Use of data only on herds detected as positive (in contrast with herds actually positive), especially if samples per herd are relatively small, results in a biased estimate of within-herd prevalence and its distribution. The effect is most evident in studies with very small samples. If, for example, only five samples were collected per herd in a large number of herds, the herds detected as positive would be estimated to have a minimum of 20% prevalence even if the true within-herd prevalence were 1%. Although no studies with a within-herd sample size of five were included in Table 3-2 in the draft, the effect exists even with larger samples. It is evident in considering the extremely high estimates from Hancock et al. (1994) shown in Table 3-5 in the FSIS draft risk assessment (the estimate in Table 3-2 adjusted for sensitivity). If a very insensitive culture method was used, the sample size of 60 per herd in the Hancock et al. paper was not adequate to detect positive herds reliably. That expectation was confirmed by a follow-up study in which four of eight herds initially found to be negative were later found to be positive after more-intensive sampling (Hancock et al., 1997a). An accurate estimate of within-herd prevalence cannot be reasonably made from small samples unless one makes a priori assumptions about herd prevalence. That is, the denominator of the within-herd prevalence estimate would need to include not only the number of sampled animals from herds that were detected as positive, but also those from herds that were truly positive but, because of inadequate sample size, were not detected as positive. Practically speaking, that cannot be done unless one assumes 100% herd prevalence, which, on the basis of intensive sampling studies, is probably closer to reality than what has been depicted in the draft risk assessment. The committee recommends that the FSIS draft risk assessment either compute within-herd prevalence estimates as the total positives divided by the total sampled (herd status notwithstanding) or use a denominator based on the estimated herd prevalence, such as that depicted in Figure 3-2 of the draft.
Stage on Feed Was Not Considered for Feedlot Data
The largest study thus far published on E. coli O157:H7 in feedlot cattle (Hancock et al., 1997c) found a prevalence about three times higher in early-on-feed cattle (those that have recently entered the feed lot) than in late-on-feed cattle (those that will soon be slaughtered). In multivariate modeling of the data (Dargatz et al., 1997), the effect was found to exist in all regions sampled and for two independent sets of data assayed at two laboratories. If the goal is to estimate prevalence in slaughter cattle (late-on-feed), it is inadvisable to include data from cattle at all stages on feed. The committee recommends that the modelers adjust the estimate for prevalence in feedlot animals to that expected for preslaughter (late-on-feed) animals.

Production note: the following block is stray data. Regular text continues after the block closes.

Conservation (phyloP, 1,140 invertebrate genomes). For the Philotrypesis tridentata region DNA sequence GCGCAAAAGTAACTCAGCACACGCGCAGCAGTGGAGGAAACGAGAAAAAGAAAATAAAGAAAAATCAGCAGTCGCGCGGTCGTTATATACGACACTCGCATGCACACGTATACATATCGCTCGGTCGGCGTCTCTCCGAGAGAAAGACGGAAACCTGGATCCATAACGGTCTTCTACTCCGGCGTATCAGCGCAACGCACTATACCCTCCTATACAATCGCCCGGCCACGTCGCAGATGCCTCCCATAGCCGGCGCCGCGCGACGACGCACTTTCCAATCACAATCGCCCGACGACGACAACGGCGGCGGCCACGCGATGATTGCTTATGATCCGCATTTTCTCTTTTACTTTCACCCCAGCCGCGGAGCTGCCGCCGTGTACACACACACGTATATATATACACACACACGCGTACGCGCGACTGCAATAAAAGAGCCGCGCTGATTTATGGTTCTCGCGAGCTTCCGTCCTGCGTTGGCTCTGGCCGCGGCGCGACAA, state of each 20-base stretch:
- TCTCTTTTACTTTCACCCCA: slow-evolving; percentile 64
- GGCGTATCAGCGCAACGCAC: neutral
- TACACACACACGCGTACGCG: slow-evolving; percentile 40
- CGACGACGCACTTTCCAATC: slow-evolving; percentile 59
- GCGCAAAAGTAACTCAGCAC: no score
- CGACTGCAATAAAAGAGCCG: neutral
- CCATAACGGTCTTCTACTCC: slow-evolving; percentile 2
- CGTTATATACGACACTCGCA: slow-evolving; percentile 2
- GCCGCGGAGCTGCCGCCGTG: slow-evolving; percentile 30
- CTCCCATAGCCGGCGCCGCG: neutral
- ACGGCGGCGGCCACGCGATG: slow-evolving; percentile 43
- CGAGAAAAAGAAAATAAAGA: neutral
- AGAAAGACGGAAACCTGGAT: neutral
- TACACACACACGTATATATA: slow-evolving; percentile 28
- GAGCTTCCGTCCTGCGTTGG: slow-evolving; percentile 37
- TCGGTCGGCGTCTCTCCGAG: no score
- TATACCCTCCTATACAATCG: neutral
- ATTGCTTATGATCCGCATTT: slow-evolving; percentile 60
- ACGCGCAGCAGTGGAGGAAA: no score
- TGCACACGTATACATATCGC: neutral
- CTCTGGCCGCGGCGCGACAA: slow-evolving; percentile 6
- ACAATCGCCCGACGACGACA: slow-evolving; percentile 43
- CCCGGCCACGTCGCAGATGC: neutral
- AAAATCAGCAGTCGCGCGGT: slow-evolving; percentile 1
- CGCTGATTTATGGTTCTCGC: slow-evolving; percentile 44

Prevalence Data on All Adults in Herd Might Not Yield a Good Estimate of Cows Soon to Be Culled
At least two studies (Garber et al., 1999; Rice et al., 1997) have reported higher prevalence in dairy cows identified for culling (but still on the farm) than in adult herdmates. Hence, the use of the within-herd prevalence in all adults may yield a biased estimate of prevalence of cull dairy cattle at the time of slaughter. The committee suggests that the risk assessment note as a possible weakness that prevalence estimates in cull cattle might be higher than those in all adult cattle.
Issues Related to Computation of Herd Prevalence
Elder et al. Data on Slaughter Lots Were Used Inappropriately
Data from Elder et al. (2000) were used in computing herd-prevalence in feedlots (Table 3-6 in the draft). The study did not sample individual feedlots, but rather slaughter lots—groups of 35–85 animals from a single source presented for slaughter on a particular day. It is not clear that all 29 of such lots sampled were from independent sources (that is, from 29 separate feedlots). If the Elder et al. data are derived from a relatively small number of separate feedlots, then the calculation of feedlot (herd) prevalence and the assumption that the sample is representative of feedlots in general become problematic. Beyond these simple mathematical issues lies a larger one that raises concerns regarding Elder and colleagues’ use of post exsanguination samples from slaughter lots to estimate feedlot prevalence. The committee identifies two questions for the consideration of the modelers:
Can one accurately determine if a feedlot is positive or negative for E. coli O157:H7 by taking a highly clustered sample of a relatively small number of the cattle in a feedlot?
Can one accurately make this estimate from a set of samples collected after exsanguination and hence after contact with pens and equipment of a slaughter plant that have been reported to be an important source of E. coli O157:H7 contamination (Avery et al., 2002; Small et al., 2002)?
The committee recommends that the risk assessment use only data from independent feedlots to estimate herd prevalence in feedlots.
Herd-Prevalence Estimates Erroneously Assume Homogeneous Prevalence over Time in Positive Herds